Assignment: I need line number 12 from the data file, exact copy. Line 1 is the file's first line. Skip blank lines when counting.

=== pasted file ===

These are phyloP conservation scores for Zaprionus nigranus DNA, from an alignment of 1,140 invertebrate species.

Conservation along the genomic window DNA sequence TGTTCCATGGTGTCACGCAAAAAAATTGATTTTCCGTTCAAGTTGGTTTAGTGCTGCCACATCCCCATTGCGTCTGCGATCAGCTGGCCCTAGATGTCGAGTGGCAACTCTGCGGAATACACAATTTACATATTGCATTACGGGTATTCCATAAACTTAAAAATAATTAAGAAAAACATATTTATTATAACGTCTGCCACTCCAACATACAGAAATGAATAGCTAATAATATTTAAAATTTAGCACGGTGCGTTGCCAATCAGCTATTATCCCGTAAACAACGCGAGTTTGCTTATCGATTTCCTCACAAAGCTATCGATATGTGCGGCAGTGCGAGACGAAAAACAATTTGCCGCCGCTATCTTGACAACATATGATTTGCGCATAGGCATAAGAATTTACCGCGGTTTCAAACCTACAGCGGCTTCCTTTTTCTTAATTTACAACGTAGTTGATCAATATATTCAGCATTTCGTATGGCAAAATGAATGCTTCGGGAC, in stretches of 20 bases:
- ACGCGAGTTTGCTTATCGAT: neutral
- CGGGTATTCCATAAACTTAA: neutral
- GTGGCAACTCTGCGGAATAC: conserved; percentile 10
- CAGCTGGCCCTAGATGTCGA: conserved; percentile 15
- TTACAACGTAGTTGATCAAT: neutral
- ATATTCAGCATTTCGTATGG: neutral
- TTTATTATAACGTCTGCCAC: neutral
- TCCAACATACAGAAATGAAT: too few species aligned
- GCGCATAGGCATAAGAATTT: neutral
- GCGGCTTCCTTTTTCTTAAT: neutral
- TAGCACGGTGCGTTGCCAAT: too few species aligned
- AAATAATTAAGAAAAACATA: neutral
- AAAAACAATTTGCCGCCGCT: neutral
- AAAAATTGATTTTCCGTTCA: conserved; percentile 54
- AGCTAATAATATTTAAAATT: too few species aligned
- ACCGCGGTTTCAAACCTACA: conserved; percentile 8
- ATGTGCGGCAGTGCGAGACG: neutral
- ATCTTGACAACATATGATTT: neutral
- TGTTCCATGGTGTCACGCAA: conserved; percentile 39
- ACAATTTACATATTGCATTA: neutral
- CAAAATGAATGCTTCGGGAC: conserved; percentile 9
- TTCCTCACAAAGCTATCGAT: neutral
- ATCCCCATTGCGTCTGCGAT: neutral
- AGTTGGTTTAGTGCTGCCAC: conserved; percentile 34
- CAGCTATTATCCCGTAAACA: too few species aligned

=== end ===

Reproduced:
- GCGGCTTCCTTTTTCTTAAT: neutral